Tommy Dorfman’s View on the Ground at New York City’s Trans Day of Visibility Rally
“All signs are pointing to a very specific type of targeted eradication of an entire part of humanity in this country, if these people get their way, and that starts with denying medical and health care that is necessary for survival for trans people,” she adds. “I think there’s a lot of frustration with how silent the entertainment and fashion industries have been during this time, which feels incredibly disheartening, because they do love to profit off of us.”
The rally wasn’t without it hitches—Dorfman recalls seeing a right-wing influencer infiltrate the crowd, acting “so aggressive and cheesy that it almost seemed like he was doing a drag impersonation of himself”—but overall, the day was devoted to reflection and the celebration of a community that has historically been marginalized.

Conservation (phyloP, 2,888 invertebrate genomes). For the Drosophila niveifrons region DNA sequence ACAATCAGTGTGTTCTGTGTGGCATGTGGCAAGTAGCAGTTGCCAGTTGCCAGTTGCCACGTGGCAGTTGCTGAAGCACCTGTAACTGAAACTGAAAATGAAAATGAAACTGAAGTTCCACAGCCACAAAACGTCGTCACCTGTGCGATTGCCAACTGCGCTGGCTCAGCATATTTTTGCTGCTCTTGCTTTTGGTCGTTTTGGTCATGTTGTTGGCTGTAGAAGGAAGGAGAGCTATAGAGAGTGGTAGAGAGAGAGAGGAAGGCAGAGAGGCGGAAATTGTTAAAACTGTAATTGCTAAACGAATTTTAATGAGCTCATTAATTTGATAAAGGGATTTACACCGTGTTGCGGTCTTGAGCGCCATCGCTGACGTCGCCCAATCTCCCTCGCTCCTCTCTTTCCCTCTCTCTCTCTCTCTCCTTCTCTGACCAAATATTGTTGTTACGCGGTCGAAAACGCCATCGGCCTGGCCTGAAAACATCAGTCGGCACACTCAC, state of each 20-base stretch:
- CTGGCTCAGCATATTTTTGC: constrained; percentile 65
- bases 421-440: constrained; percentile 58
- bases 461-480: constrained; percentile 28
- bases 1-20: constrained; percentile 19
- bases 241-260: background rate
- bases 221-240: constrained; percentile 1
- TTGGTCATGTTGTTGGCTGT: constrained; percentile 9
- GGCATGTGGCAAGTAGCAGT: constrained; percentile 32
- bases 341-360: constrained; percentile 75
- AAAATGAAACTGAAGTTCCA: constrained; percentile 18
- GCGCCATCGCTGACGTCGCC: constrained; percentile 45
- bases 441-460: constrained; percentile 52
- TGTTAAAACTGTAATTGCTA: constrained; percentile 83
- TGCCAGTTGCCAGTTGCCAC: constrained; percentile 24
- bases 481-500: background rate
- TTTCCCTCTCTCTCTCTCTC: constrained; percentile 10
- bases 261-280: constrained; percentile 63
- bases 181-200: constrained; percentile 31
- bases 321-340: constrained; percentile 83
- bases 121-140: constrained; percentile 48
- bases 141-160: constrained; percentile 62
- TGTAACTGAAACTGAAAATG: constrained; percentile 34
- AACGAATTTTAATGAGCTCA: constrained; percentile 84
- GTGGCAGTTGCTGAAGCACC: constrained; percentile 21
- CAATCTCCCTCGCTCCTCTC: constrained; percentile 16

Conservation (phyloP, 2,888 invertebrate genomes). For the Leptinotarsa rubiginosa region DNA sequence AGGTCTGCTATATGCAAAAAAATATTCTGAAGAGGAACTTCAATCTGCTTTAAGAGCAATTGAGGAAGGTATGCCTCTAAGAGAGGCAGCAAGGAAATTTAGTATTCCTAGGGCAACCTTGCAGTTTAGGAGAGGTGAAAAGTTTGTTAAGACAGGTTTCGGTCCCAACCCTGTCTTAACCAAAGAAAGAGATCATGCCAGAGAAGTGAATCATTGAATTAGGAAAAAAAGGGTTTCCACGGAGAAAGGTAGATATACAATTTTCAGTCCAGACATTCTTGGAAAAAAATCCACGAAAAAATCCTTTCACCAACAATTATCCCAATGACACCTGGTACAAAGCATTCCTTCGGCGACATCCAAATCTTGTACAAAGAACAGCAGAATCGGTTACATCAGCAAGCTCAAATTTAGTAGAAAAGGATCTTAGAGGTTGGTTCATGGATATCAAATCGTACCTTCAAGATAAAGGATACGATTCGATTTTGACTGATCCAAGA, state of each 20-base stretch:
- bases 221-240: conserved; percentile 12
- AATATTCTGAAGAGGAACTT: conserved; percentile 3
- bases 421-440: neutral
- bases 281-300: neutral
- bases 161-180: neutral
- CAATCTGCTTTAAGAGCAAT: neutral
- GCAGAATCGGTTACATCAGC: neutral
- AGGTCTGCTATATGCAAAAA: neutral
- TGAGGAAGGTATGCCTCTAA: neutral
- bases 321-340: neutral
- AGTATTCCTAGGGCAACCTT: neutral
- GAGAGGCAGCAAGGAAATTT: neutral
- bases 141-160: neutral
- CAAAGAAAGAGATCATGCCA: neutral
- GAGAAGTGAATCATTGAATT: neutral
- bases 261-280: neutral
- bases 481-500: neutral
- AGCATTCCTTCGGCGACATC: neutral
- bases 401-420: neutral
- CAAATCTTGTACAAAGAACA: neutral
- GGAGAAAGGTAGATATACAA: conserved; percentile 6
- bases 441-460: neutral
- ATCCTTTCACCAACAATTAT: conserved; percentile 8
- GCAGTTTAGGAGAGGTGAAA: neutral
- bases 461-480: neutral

“These queer and trans kids [organizing the rally] were 16, 17, 18, and they had so much love and respect for each other,” says Dorfman. “I was enamored by the way they treat each other and the community that they foster and the care that they have for the rest of the country, because obviously New York is not in as dire straits—yet—compared to the 46 states that have introduced anti-trans legislation this year alone.
“New York is an outlier for now, but I don’t think anyone is resting on our laurels in any way,” she continues. “This disease of transphobia and this type of rhetoric is contagious, and there was definitely an acknowledgement of that during the protest.”